Mrs A made a successful claim for accident compensation. Disciplinary proceedings against Dr Bottrill resulted in a finding of conduct unbecoming a medical practitioner. Mrs A brought court proceedings against Dr Bottrill, claiming exemplary damages. After a four day trial Young J, in a careful and lucid judgment, dismissed the action. He applied the legal principle stated by Tipping J in the leading case of McLaren Transport Ltd v Somerville [1996] 3 NZLR 424, 434:

"Exemplary damages for negligence causing personal injury may be awarded if, but only if, the level of negligence is so high that it amounts to an outrageous and flagrant disregard for the plaintiff's safety, meriting condemnation and punishment."

11

Young J had no doubt that Dr Bottrill was guilty of professional negligence. But the judge concluded "by a narrow margin" that the case did not fall within the very limited category of negligence cases warranting an award of exemplary damages.

12

Two developments then took place, both as a result of publicity accompanying the trial. Mrs A became aware of ten other women whose cervical slides were misreported by Dr Bottrill. In seven of the ten cases the women had at least two slides misread. In seven cases they had slides revealing high grade SIL read as normal. In four instances women had two high grade SIL smears read as normal.

13

The second development was that public concern at the state of affairs revealed by the evidence at the trial led to the Health Funding Authority carrying out an investigation into the reporting of cervical smear results in Gisborne. All slides read by Dr Bottrill were submitted to re-reading in Sydney. The report from the Sydney laboratory covered 857 slides. The report was alarming. It showed that Dr Bottrill's false reporting rate was 50 per cent or higher. He had been reporting as normal more than one slide in every two which, in fact, revealed high grade SIL.

14

In the light of this fresh evidence Mrs A applied for a re-trial. On 28 March 2000 Young J granted the application. At the trial he had concluded that Dr Bottrill was not as grossly incompetent as Mrs A asserted. He had reached this conclusion essentially on two bases. If Dr Bottrill had been as incompetent as suggested, he would have expected other significant errors to have come to light before the trial. The false readings in respect of one woman, Mrs A, were not necessarily indicative of gross incompetence. The new evidence very substantially undermined a significant step in his reasoning in dismissing the claims for exemplary damages.

15

Dr Bottrill appealed. The appeal was heard by a five judge court, comprising Richardson P, Gault, Thomas, Blanchard and Tipping JJ. By a majority of four to one, Thomas J dissenting, the court allowed the appeal and dismissed Mrs A's application for a retrial. The court defined the circumstances in which an award of exemplary damages may be made in cases of negligence more restrictively than in the citation from the judgment of Tipping J in McLaren Transport Ltd v Somerville [1996] 3 NZLR 424, 434, set out above. The court held that, applying this more restrictive approach, the new evidence from Sydney afforded no justification for revisiting the conclusions reached by the judge at the trial.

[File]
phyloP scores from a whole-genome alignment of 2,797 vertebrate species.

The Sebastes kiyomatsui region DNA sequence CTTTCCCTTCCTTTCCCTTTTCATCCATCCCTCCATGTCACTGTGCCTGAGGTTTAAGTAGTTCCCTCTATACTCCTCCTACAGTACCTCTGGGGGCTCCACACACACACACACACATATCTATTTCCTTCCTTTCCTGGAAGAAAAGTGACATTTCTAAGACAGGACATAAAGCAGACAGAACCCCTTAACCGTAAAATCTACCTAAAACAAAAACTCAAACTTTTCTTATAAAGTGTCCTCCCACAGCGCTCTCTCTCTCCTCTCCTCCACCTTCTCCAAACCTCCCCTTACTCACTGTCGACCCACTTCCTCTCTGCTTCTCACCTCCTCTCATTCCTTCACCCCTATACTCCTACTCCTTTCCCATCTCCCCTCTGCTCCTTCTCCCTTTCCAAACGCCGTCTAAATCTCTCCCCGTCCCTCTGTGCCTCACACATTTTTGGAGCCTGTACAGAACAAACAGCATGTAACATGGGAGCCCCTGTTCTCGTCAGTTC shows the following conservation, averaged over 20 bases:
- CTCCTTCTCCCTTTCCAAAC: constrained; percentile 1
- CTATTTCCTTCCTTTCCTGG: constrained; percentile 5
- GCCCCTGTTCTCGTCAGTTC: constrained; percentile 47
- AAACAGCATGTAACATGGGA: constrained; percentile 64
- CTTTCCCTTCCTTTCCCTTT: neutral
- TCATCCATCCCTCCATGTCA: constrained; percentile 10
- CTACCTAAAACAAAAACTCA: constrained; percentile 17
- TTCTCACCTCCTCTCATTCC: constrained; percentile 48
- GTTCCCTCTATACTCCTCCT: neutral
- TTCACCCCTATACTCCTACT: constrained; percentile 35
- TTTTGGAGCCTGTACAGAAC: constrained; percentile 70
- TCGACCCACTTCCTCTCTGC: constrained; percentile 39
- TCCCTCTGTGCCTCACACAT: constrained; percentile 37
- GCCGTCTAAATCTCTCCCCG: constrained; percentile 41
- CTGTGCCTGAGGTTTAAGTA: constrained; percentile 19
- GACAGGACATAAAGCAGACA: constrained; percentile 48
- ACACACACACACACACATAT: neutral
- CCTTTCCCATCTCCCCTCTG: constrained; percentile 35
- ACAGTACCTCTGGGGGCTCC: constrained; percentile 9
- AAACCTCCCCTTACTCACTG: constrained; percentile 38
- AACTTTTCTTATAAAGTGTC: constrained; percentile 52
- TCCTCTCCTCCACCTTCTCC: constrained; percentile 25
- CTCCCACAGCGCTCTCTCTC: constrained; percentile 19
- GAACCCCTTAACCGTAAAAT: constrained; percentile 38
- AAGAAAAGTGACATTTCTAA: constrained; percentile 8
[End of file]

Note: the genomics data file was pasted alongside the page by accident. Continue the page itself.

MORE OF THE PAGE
16

Mrs A sought leave to appeal to Her Majesty in Council. Leave to appeal was not of right in this case. When granting leave Richardson P noted it would not ordinarily be appropriate to grant leave to appeal against an interlocutory decision of the kind involved in the present case where the court applied well settled principles for deciding whether a new trial should be ordered and where an appeal against Young J's original decision was extant, thus raising the possibility of two successive appeals to London. Richardson P continued:

"However, counsel for Dr Bottrill consents to the granting of leave in this case of great importance, the parties submit that early consideration by the Privy Council of the underlying legal issue as to the test governing the availability of exemplary damages for medical negligence cases is desirable in the public interest and, importantly, Ms Fisher on behalf of Mrs A has elected to abandon the appeal against the original substantive decision. In these circumstances it is in the public interest that leave to appeal be granted."

The scope of exemplary damages in cases of negligence

17

The Court of Appeal, in a judgment given by Richardson P on behalf of himself and Gault and Blanchard JJ, defined the scope of exemplary damages in cases of negligence as follows [2001] 3 NZLR 622, 641 (in paragraph 62):

"… exemplary damages may be awarded for negligence only in those cases where the defendant is subjectively aware of the risk to which his or her conduct exposes the plaintiff and acts deliberately or recklessly taking that risk. That inquiry involves an objective assessment of whether the defendant's conduct amounted to deliberate or reckless risk taking and so whether in that latter situation he or she was subjectively reckless. That test of conscious risk taking will be satisfied where on an objective assessment...